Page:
Skip directly to search Skip directly to A to Z list Skip directly to navigation Skip directly to site content Skip directly to page options
CDC Home

Use of Antimalarials to Reduce Malaria Transmission

A number of strategies use antimalarial drugs to reduce transmission by clearing the affected population of malaria parasites. The best known of these is mass drug administration (MDA). MDA has been implemented in the past as part of attempts to eliminate malaria from an area and to respond to malaria epidemics caused by P. falciparum, the most lethal of the malaria parasites. MDA and related strategies that deploy antimalarials to reduce malaria transmission are described below.

Distribution of antimalarials in Italy in the 1930s. Attempts to control malaria through mass treatment with antimalarial drugs date back to at least the early 1930s. (Source: Archivio Casini, Sezione di storia della medicina, University of Rome 'La Sapienza')

Distribution of antimalarials in Italy in the 1930s. Attempts to control malaria through mass treatment with antimalarial drugs date back to at least the early 1930s. (Source: Archivio Casini, Sezione di storia della medicina, University of Rome 'La Sapienza')

Mass drug administration (MDA) is the treatment of the entire population in a geographic area with a curative dose of an antimalarial drug without first testing for infection and regardless of the presence of symptoms.

The World Health Organization does not currently recommend MDA for malaria for the following reasons:

  1. Insufficient evidence to suggest an overall benefit. While MDA may result in a short-term reduction in malaria parasitemia among the population, a single administration has little impact on malaria transmission rates over time.
  2. Promotion of drug resistance. Indiscriminant use of medicines for MDA may result in subtherapeutic (less than what is needed to clear parasites) levels of the drug in large numbers of persons, increasing the risk that malaria parasites will develop drug resistance.

Though not officially endorsed by WHO, MDA is being considered and tested as a strategy to reduce the burden of malaria with the goal of elimination. Strategies based on treating only those with symptoms will not reach those who are infected with parasites but have no symptoms, which is the case in many malaria-endemic areas.

Variations of MDA:

  • Targeted mass drug administration (TMDA) is MDA implemented over a smaller high-risk area, such as a house, village, or hot spot.
  • Intermittent preventive treatment (IPT), which is endorsed by WHO, is administration of a curative dose of an antimalarial drug to the entire population of asymptomatic individuals at discrete periods of time (frequently more than once). Various forms of IPT exist to address specific populations:

Mass screening and treatment (MSAT) refers to screening all people in a population with an appropriate malaria diagnostic test and providing treatment to those with a positive test result. This intervention is based on the assumption that most of the people who can serve to infect mosquitoes will have high enough levels of parasites or antigen in their blood to be detected at the time of screening. Focal screen and treat (FSaT) is a variation of an MSaT performed in a smaller geographic area, such as a household, village, or hot spot.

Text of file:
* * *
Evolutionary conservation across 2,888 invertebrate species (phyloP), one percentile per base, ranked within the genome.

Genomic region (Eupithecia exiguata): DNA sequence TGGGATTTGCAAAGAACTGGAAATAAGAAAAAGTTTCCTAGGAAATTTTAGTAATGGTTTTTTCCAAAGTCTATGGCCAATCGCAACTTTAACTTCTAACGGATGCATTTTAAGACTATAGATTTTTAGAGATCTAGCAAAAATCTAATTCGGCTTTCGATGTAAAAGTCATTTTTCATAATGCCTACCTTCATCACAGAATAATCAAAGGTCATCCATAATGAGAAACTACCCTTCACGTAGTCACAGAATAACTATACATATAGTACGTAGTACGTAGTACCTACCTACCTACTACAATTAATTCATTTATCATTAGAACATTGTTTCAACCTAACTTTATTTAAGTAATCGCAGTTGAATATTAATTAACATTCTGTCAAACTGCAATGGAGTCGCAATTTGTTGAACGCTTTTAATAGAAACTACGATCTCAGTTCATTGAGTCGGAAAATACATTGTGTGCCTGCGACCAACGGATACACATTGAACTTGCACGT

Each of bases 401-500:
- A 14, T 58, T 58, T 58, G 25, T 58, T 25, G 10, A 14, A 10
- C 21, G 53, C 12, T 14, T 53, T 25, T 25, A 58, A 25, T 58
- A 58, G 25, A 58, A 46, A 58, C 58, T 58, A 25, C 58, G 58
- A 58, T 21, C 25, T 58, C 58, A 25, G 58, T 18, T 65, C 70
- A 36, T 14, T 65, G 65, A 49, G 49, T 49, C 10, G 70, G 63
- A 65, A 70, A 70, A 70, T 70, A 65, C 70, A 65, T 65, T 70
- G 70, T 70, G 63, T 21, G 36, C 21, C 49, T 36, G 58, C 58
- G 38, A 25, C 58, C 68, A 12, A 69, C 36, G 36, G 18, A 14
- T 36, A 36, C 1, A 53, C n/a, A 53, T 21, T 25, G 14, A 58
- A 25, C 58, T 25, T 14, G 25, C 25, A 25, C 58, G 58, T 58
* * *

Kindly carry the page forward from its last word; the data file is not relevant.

Mass fever treatment (MFT), like MDA, refers to the treatment of malaria with a curative dose of an antimalarial drug within a well-defined population without testing, but unlike MDA, only persons with a fever are treated. MFT is a rapid measure that can be considered as part of an outbreak response. The criteria for choosing an antimalarial drug for MFT are the same as for the national policy for treating uncomplicated malaria (most likely an artemisinin-based combination therapy [ACT]). WHO states that mass treatment of fever cases with an ACT is appropriate as a strategy to reduce mortality once malaria has been established as the cause of the epidemic. This strategy aims to get treatment to people with probable malaria cases as quickly as possible to cure illness, avert death, and help contain the epidemic. After the outbreak response is more fully implemented in the community, laboratory confirmation of malaria parasites will precede treatment.

Both MSaTs and MFTs will reduce the number of persons receiving antimalarial drugs compared to MDA, thus theoretically reducing the number of adverse drug outcomes. MDAs will reach all infected persons, while MFTs will not reach those persons who are infected but asymptomatic, and MSaTs will not reach those persons for whom current field testing is not sensitive enough to capture (e.g. sub-microscopic infected persons). Thus, a role for MDA in elimination programs is being evaluated.

 
Contact Us:
  • Centers for Disease Control and Prevention
    1600 Clifton Rd
    MS A-06
    Atlanta, GA 30333
  • Health care providers needing assistance with diagnosis or management of suspected cases of malaria should call the CDC Malaria Hotline:
    770-488-7788 or 855-856-4713 toll-free
    (M-F, 9am-5pm, eastern time).
  • Emergency consultation after hours, call:
    770-488-7100
    and request to speak with a CDC Malaria Branch clinician.
  • malaria@cdc.gov
  • Page last reviewed: November 9, 2012
  • Page last updated: November 9, 2012
USA.gov: The U.S. Government's Official Web PortalDepartment of Health and Human Services
Centers for Disease Control and Prevention   1600 Clifton Rd. Atlanta, GA 30333, USA
800-CDC-INFO (800-232-4636) TTY: (888) 232-6348 - Contact CDC-INFO